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How to tame an unruly roo? - Page 2

post #11 of 16

I had hens for years with out a roo. If you have a hen go broody, count 21 days, and slip live day old chicks under her. You can get all pullets, so no future roo problem or at least greatly reduced chance.

 

Or order fertilized eggs, on this website there are always eggs for sale.

 

With young children, their whole chicken experience can be ruined with a rooster, wait till the children are bigger, to get a rooster. You all will be happier.

 

MrsK
 

Western South Dakota Rancher
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Western South Dakota Rancher
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post #12 of 16

I totally agree with the comments regarding roosters and small children. The children could be severely injured. That's your first priority.

 

Keeping a roo is complicated. Most roosters take their job as hen protectors seriously. Yours is no doubt feeling overwhelmed trying to protect the original hens, and now the new hens have made his job even bigger. He also has to try to figure out who he can trust around his hens. This is a confusing prospect for him.

 

The way he sees you is different from the way he sees your small children. With work, you can get him to trust you and the other adults in the household, but he will never trust small kids. They represent a threat to the hens in his eyes. They'll always be at risk of injury from him.

 

If it were me, I'd re-home him, and hold off on any future roos until the children have gotten taller.

One matronly and regal Light Brahma hen, two Silver-laced Wyandotte hens, two Gold-laced Wyandotte hens, one Black Cochin hen, two EE hens, one timid Buff Brahma hen, four obnoxious Speckled Sussex hens, five Welsummer hens, and one twenty-year old cat who is wary of all of them.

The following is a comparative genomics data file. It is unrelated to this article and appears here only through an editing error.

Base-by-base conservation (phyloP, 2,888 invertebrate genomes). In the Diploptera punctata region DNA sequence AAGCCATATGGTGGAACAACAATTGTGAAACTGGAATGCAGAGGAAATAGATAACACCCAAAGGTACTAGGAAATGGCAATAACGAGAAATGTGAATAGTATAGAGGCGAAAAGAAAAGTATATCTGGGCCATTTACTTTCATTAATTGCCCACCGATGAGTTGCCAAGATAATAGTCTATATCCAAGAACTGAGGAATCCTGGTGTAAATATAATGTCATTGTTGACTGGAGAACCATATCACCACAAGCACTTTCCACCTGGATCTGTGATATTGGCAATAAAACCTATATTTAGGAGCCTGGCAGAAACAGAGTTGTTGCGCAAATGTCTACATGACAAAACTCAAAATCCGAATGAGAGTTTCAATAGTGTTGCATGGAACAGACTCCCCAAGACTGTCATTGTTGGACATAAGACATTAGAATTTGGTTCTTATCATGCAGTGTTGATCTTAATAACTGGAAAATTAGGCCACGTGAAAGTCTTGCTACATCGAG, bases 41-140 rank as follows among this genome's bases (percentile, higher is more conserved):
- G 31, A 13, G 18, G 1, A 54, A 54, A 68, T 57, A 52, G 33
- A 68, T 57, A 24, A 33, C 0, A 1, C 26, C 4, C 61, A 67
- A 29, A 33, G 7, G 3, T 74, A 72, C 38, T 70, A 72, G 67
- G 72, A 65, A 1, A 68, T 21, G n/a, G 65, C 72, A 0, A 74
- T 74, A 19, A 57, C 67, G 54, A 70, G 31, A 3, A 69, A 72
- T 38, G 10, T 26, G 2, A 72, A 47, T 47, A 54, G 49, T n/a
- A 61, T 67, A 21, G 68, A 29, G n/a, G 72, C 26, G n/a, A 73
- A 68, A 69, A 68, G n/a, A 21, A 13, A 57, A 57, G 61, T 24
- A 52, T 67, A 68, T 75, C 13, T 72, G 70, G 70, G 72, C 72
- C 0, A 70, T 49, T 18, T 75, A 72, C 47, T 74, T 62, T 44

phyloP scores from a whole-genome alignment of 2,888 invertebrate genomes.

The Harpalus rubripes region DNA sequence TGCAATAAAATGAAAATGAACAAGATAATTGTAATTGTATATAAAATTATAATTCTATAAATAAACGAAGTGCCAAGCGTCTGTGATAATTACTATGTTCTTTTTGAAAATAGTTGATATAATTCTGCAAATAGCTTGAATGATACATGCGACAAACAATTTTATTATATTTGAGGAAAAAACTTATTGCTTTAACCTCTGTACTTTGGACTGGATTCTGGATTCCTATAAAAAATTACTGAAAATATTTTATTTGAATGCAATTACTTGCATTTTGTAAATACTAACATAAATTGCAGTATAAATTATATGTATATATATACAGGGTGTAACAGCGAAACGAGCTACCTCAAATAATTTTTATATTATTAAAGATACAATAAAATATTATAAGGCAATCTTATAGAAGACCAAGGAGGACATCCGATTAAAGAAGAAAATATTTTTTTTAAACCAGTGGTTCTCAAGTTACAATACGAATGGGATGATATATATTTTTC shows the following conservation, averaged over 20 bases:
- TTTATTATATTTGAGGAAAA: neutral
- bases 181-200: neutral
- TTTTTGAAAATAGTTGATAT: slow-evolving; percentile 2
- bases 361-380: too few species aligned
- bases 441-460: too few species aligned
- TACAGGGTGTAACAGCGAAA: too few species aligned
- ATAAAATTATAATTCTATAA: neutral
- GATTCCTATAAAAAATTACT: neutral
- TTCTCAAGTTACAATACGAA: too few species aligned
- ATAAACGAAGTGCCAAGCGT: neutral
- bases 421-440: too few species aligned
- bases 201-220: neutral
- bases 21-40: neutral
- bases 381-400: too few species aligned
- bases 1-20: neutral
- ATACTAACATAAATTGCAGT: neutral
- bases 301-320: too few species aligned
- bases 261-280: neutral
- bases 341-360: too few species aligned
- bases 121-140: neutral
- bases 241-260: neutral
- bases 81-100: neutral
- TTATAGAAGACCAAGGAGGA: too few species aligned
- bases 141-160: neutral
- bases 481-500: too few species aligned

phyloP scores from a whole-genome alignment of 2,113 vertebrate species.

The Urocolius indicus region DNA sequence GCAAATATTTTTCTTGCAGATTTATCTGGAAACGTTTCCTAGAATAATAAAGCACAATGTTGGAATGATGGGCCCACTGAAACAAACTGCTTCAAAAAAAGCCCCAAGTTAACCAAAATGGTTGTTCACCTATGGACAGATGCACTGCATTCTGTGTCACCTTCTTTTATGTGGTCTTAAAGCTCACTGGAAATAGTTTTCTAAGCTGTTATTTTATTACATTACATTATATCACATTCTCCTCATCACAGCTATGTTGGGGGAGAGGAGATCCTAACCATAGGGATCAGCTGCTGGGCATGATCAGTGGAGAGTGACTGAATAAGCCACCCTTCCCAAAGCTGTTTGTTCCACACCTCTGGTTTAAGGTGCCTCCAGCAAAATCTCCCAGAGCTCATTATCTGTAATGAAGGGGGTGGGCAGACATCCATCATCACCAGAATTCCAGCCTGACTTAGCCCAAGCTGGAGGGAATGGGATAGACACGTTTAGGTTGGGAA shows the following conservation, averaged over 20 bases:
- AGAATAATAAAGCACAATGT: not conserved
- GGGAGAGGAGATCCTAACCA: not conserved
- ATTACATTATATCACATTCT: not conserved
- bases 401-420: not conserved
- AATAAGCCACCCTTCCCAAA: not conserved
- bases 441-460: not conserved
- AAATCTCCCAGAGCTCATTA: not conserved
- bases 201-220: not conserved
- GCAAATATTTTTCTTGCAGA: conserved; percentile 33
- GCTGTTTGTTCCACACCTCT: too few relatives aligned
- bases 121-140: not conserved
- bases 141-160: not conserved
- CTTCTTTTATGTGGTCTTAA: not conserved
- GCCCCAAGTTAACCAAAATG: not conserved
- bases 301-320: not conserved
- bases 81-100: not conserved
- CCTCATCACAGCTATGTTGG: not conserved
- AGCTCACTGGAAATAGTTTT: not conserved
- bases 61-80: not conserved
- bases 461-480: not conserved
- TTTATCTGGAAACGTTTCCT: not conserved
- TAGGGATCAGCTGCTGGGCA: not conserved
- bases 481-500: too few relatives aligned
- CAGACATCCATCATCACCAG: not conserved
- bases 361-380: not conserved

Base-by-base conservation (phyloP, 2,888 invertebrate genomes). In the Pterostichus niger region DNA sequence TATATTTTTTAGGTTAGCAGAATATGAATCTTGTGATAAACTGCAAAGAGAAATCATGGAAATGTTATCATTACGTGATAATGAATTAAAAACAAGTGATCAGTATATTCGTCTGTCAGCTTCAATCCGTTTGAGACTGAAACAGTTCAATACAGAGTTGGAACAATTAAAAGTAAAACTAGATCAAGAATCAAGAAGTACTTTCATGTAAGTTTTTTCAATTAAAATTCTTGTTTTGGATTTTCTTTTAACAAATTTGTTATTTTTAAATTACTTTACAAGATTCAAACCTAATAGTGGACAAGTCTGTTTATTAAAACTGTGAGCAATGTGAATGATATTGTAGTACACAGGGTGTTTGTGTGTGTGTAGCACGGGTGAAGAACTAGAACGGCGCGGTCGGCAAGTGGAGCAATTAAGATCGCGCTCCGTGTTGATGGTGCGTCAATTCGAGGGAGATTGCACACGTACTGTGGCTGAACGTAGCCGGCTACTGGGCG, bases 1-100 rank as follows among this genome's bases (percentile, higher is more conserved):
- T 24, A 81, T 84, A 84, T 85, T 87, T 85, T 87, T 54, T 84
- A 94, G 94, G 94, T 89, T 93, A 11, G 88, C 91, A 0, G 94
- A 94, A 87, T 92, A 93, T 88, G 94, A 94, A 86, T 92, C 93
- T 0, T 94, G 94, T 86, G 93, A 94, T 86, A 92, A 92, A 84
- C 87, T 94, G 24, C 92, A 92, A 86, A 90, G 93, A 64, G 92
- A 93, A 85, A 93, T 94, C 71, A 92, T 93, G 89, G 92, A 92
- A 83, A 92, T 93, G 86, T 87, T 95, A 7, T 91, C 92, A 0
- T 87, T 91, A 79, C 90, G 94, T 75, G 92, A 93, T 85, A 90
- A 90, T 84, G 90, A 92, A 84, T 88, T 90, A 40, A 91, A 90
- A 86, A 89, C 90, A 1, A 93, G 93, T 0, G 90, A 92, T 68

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One matronly and regal Light Brahma hen, two Silver-laced Wyandotte hens, two Gold-laced Wyandotte hens, one Black Cochin hen, two EE hens, one timid Buff Brahma hen, four obnoxious Speckled Sussex hens, five Welsummer hens, and one twenty-year old cat who is wary of all of them.
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post #13 of 16
Quote:
Originally Posted by dreamcatcherarabians View Post

I had a roo that got out of line and attacked me several times.  I read all the advice on how to work with him, tried the pin him down and carry him around thing and all he did was get worse.  He would see me from clear across the barnyard and come running for me.  I'd stand my ground to give him time to back off and no dice, he'd fly at me.  It finally came down to my husband having to watch my back as I cleaned horse stalls in the barn, he started seeking out opportunities to attack me, then the barn help. 

 

Not sure which was more humane, that I'd have culled him or that the dogs did it for me.  He attacked me in the dog yard one day and that was his last mistake.  I had 2 Polish roos and they were never a problem.  All the same age, hand raised at the same time and I had 50 hens, so it wasn't for lack of breeding opportunities.  I now have no roos and it's a happier place.   With small kids, I'd have sent him to Freezer Camp the first time he went after someone.



That's very funny because I too used to have a roo that would charge across the paddocks to attack me too! No matter what I did, he would stalk and attack and i too needed guarding to clean stalls. He actually wrung his own neck on a rake I was holding in front of me with one hand while I cleaned the coop. He charged me and spun the rake and down he went. I wailed, and cried and then our farm was so calm and nice!
Horses and chickens..
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Horses and chickens..